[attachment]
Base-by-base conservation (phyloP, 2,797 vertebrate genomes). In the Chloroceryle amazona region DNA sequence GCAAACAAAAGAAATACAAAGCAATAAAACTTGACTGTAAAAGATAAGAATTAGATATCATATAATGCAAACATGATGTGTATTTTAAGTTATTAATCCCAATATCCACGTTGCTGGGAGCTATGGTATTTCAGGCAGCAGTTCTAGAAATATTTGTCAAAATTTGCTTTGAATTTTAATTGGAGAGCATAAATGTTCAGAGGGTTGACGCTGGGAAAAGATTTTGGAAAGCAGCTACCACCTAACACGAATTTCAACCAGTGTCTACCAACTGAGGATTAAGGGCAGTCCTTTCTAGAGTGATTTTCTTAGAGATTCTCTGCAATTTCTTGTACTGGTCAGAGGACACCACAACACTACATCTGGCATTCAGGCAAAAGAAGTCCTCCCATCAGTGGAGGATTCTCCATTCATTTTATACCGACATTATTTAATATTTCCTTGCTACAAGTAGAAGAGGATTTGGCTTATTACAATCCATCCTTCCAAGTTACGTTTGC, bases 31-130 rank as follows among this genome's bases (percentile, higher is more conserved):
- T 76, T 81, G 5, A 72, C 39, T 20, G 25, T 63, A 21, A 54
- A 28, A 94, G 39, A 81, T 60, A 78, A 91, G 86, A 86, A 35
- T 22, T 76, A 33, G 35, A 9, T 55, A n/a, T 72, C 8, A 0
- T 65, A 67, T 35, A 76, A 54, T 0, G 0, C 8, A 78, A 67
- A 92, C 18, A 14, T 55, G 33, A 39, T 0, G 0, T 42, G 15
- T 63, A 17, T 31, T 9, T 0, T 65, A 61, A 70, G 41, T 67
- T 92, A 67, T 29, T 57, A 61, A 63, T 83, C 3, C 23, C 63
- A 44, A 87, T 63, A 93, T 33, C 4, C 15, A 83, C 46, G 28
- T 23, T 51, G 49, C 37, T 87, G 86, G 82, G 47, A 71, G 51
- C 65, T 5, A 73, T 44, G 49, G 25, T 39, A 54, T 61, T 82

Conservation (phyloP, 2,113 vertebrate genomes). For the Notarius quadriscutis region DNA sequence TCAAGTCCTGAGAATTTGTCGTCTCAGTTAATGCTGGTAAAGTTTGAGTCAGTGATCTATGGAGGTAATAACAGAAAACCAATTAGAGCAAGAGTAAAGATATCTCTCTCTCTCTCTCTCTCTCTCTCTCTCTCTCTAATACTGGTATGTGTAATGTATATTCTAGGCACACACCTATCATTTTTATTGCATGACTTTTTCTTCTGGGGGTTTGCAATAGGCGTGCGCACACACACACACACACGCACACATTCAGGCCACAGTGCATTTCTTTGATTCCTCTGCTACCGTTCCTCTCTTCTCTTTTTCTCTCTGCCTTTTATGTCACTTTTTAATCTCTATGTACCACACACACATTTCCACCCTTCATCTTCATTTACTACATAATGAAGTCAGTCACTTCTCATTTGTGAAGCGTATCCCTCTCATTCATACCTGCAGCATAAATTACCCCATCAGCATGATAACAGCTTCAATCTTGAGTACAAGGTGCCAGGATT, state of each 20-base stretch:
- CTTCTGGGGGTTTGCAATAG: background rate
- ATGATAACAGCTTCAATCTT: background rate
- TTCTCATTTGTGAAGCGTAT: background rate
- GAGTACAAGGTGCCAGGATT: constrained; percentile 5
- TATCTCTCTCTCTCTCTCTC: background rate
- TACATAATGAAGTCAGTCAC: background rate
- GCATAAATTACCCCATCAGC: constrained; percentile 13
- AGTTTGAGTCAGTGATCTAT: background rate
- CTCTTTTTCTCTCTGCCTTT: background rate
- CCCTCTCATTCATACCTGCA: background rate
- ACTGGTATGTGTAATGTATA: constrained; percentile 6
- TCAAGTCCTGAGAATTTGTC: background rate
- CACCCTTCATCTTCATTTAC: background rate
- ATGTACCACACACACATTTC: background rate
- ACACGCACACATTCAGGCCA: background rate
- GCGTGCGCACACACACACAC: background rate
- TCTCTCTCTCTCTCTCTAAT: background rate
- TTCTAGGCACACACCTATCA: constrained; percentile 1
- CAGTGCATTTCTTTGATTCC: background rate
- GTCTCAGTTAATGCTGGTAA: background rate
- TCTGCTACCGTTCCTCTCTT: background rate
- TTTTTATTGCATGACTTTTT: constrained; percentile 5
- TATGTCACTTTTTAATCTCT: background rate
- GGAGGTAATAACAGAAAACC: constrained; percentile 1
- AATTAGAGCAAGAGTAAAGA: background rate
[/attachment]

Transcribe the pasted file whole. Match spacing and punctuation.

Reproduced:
Base-by-base conservation (phyloP, 2,797 vertebrate genomes). In the Chloroceryle amazona region DNA sequence GCAAACAAAAGAAATACAAAGCAATAAAACTTGACTGTAAAAGATAAGAATTAGATATCATATAATGCAAACATGATGTGTATTTTAAGTTATTAATCCCAATATCCACGTTGCTGGGAGCTATGGTATTTCAGGCAGCAGTTCTAGAAATATTTGTCAAAATTTGCTTTGAATTTTAATTGGAGAGCATAAATGTTCAGAGGGTTGACGCTGGGAAAAGATTTTGGAAAGCAGCTACCACCTAACACGAATTTCAACCAGTGTCTACCAACTGAGGATTAAGGGCAGTCCTTTCTAGAGTGATTTTCTTAGAGATTCTCTGCAATTTCTTGTACTGGTCAGAGGACACCACAACACTACATCTGGCATTCAGGCAAAAGAAGTCCTCCCATCAGTGGAGGATTCTCCATTCATTTTATACCGACATTATTTAATATTTCCTTGCTACAAGTAGAAGAGGATTTGGCTTATTACAATCCATCCTTCCAAGTTACGTTTGC, bases 31-130 rank as follows among this genome's bases (percentile, higher is more conserved):
- T 76, T 81, G 5, A 72, C 39, T 20, G 25, T 63, A 21, A 54
- A 28, A 94, G 39, A 81, T 60, A 78, A 91, G 86, A 86, A 35
- T 22, T 76, A 33, G 35, A 9, T 55, A n/a, T 72, C 8, A 0
- T 65, A 67, T 35, A 76, A 54, T 0, G 0, C 8, A 78, A 67
- A 92, C 18, A 14, T 55, G 33, A 39, T 0, G 0, T 42, G 15
- T 63, A 17, T 31, T 9, T 0, T 65, A 61, A 70, G 41, T 67
- T 92, A 67, T 29, T 57, A 61, A 63, T 83, C 3, C 23, C 63
- A 44, A 87, T 63, A 93, T 33, C 4, C 15, A 83, C 46, G 28
- T 23, T 51, G 49, C 37, T 87, G 86, G 82, G 47, A 71, G 51
- C 65, T 5, A 73, T 44, G 49, G 25, T 39, A 54, T 61, T 82

Conservation (phyloP, 2,113 vertebrate genomes). For the Notarius quadriscutis region DNA sequence TCAAGTCCTGAGAATTTGTCGTCTCAGTTAATGCTGGTAAAGTTTGAGTCAGTGATCTATGGAGGTAATAACAGAAAACCAATTAGAGCAAGAGTAAAGATATCTCTCTCTCTCTCTCTCTCTCTCTCTCTCTCTCTAATACTGGTATGTGTAATGTATATTCTAGGCACACACCTATCATTTTTATTGCATGACTTTTTCTTCTGGGGGTTTGCAATAGGCGTGCGCACACACACACACACACGCACACATTCAGGCCACAGTGCATTTCTTTGATTCCTCTGCTACCGTTCCTCTCTTCTCTTTTTCTCTCTGCCTTTTATGTCACTTTTTAATCTCTATGTACCACACACACATTTCCACCCTTCATCTTCATTTACTACATAATGAAGTCAGTCACTTCTCATTTGTGAAGCGTATCCCTCTCATTCATACCTGCAGCATAAATTACCCCATCAGCATGATAACAGCTTCAATCTTGAGTACAAGGTGCCAGGATT, state of each 20-base stretch:
- CTTCTGGGGGTTTGCAATAG: background rate
- ATGATAACAGCTTCAATCTT: background rate
- TTCTCATTTGTGAAGCGTAT: background rate
- GAGTACAAGGTGCCAGGATT: constrained; percentile 5
- TATCTCTCTCTCTCTCTCTC: background rate
- TACATAATGAAGTCAGTCAC: background rate
- GCATAAATTACCCCATCAGC: constrained; percentile 13
- AGTTTGAGTCAGTGATCTAT: background rate
- CTCTTTTTCTCTCTGCCTTT: background rate
- CCCTCTCATTCATACCTGCA: background rate
- ACTGGTATGTGTAATGTATA: constrained; percentile 6
- TCAAGTCCTGAGAATTTGTC: background rate
- CACCCTTCATCTTCATTTAC: background rate
- ATGTACCACACACACATTTC: background rate
- ACACGCACACATTCAGGCCA: background rate
- GCGTGCGCACACACACACAC: background rate
- TCTCTCTCTCTCTCTCTAAT: background rate
- TTCTAGGCACACACCTATCA: constrained; percentile 1
- CAGTGCATTTCTTTGATTCC: background rate
- GTCTCAGTTAATGCTGGTAA: background rate
- TCTGCTACCGTTCCTCTCTT: background rate
- TTTTTATTGCATGACTTTTT: constrained; percentile 5
- TATGTCACTTTTTAATCTCT: background rate
- GGAGGTAATAACAGAAAACC: constrained; percentile 1
- AATTAGAGCAAGAGTAAAGA: background rate